Factors Affecting Economic Benefits of Organic-Rich Shale Conversion: History
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Subjects: Mineralogy

On the basis of the verification of various laboratory simulations and field pilot production, academic and industrial circles have agreed on the technical feasibility of shale-oil exploitation after organic-rich shale in situ conversion. However, the kerogen cracking process is an endothermic reaction that needs to consume a certain amount of energy. In addition, during the heating process, inorganic minerals and water in the shale are heated synchronously and consume a significant amount of heat energy. Meanwhile, due to the long heating time, much of the heat energy of shale is also dissipated into the surrounding rock through heat conduction. In addition to the high heating costs, the required equipment for in situ conversion is more expensive. Therefore, many experts and companies are concerned about the economic feasibility of in situ conversion. The economic feasibility of oil shale in situ conversion depends on whether the energy consumption ratio (value of produced oil and gas products/(heating energy consumption cost + engineering costs)) is higher than 1. Only when the value of the produced petroleum products is significantly greater than the cost of heating energy consumption can it be expected to realize economic benefits through large-scale commercial development, the dilution of engineering, and other costs. Therefore, improving the ratio of the value of oil and gas products to the cost of heating energy consumption is very important.

  • shale oil
  • in situ conversion
  • hydrocarbon generation
  • micropore structures

1. Influence of Heating Mode

Early experiments verified that the cracking reaction process of kerogen is controlled by the reaction temperature and time, and that the time and temperature have complementary effects when the temperature exceeds the critical temperature of the reaction [8,9]. Under geological conditions, the temperature of kerogen cracking to generate oil and gas is generally 50–150 °C [65,66], but this kerogen cracking process generally lasts for thousands or several millions of years, which is evidently too long for industrial production. In order to ensure that the hydrocarbon generation reaction of kerogen can occur in large quantities in a short period of time, a higher reaction temperature is generally maintained in in situ conversion engineering to reduce the reaction time. Therefore, when a large amount of hydrocarbon is generated from kerogen, it cannot be determined solely via temperature, and the kinetic parameters and heating rate need to be considered. Many semiopen, open, and closed kerogen cracking simulation experiments have proven that higher temperatures can greatly shorten the reaction time of kerogen cracking [7,16,67,68,69]. However, too high of a reaction temperature not only unnecessarily increases energy consumption, but also leads to the cracking of large amounts of liquid hydrocarbons into gases, which reduces the economic benefits. Therefore, an appropriate heating temperature or heating mode can be determined to obtain the highest hydrocarbon (HC) yield with the minimal energy consumption.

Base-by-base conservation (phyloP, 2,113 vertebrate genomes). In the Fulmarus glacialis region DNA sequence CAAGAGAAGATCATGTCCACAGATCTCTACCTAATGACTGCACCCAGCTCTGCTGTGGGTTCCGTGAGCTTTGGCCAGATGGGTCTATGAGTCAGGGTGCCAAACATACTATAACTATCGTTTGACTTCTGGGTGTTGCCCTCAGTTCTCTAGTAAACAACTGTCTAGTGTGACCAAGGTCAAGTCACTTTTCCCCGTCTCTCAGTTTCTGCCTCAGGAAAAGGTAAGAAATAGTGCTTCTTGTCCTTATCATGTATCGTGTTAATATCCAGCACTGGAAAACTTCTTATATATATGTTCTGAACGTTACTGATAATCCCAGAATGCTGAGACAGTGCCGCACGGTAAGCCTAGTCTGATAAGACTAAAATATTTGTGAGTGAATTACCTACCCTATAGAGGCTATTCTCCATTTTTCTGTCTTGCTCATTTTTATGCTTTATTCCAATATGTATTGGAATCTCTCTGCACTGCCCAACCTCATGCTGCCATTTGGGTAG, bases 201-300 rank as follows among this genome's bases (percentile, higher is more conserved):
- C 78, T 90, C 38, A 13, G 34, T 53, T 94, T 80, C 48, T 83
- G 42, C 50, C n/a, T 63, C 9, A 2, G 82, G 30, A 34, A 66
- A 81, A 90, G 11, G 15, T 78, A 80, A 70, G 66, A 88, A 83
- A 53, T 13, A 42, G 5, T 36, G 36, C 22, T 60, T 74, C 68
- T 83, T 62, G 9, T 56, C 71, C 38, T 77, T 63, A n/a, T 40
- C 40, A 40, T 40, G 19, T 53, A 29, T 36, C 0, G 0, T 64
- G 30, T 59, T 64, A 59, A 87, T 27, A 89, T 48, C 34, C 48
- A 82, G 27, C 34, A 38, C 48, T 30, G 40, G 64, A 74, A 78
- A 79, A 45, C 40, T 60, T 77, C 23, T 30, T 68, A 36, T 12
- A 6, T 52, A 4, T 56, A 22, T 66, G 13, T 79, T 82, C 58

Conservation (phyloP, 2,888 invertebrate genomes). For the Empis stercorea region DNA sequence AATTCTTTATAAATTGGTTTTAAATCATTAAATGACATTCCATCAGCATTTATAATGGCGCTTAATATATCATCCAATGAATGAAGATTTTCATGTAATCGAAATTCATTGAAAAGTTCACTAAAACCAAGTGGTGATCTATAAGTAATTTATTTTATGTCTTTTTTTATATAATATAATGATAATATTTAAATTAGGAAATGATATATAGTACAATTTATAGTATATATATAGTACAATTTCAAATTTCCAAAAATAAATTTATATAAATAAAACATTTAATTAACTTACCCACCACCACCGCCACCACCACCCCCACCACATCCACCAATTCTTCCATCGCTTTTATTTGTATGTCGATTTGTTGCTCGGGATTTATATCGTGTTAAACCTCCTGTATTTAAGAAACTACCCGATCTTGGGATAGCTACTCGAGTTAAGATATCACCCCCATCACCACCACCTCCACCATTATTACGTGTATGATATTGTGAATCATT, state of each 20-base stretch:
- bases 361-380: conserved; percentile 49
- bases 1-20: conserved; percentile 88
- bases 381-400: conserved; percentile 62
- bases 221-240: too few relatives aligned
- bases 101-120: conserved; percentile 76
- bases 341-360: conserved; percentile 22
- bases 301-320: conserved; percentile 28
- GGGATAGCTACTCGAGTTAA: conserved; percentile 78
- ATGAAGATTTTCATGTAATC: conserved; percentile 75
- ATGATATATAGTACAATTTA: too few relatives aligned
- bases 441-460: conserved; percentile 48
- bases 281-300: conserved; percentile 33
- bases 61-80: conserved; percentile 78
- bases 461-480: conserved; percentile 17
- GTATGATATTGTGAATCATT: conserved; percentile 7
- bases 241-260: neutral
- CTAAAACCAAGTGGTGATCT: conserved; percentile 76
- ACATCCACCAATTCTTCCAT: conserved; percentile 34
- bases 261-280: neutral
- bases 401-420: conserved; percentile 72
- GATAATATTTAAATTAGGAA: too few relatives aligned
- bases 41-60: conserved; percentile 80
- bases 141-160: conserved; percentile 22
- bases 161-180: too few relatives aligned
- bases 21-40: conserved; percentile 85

By obtaining the kinetic parameters of hydrocarbon generation, Hou et al. [7] simulated the in situ conversion process of organic-rich shale at heating rates of 0.5, 1, 5, and 10 °C/d, and found that the temperatures at which Chang7 kerogen produced the maximal HC yield were 330, 338, 358, and 368 °C, respectively (Figure 8). Meanwhile, when the temperature exceeds the temperature at maximal HC yield, the HC yield generally exhibits a downward trend, but the gas/oil ratio (GOR) increasingly grows. Song et al. studied the organic-matter evolution of lacustrine shale in the Qingshankou Formation of the Songliao Basin and the Chang 7 Member of the Ordos Basin using a semiclosed heating system under a constant temperature [70]. Considering the quality and quantity of the produced oil, the conversion degree of kerogen, and the efficiency of hydrocarbon expulsion, the optimal temperature ranges of the Chang7 shale and Qingshankou shale are 400–450 and 350–425 °C during oil shale in situ conversion, respectively [70]. This indicates that the pyrolytic processes of different shales are distinct. Alhesan et al. conducted isothermal pyrolysis experiments with El Lajjun shale at different temperatures and times in a closed system, and good oil production could be achieved at 280 °C for 14 days [67]. However, when the temperature was lower than 300 °C, the sulfur content of the obtained product was high (12 wt % of oil), but it could be significantly reduced to approximately 7 wt % when the temperature was 300–320 °C [67]. Ma et al. used experiments to simulate the effects of different heating temperatures, heating rates, and constant temperature times on the quality and quantity of the produced oil. With an increasing heating rate, the total oil and gas yield gradually decreased, and the relative content of the saturated hydrocarbon component decreased [71]. This may have been because kerogen in organic-rich shale does not have enough time to participate in the reaction under a high heating rate. At a constant temperature of 350 °C with increasing constant temperature time, the fuller the pyrolysis of oil shale organic matter is, the higher the oil and gas yield is, and the saturated hydrocarbon component of the produced oil increases slightly [69]. Moreover, experiments showed that, with increasing constant temperature time, small pores gradually develop into relatively large pores, and the permeability of the shale increases [72].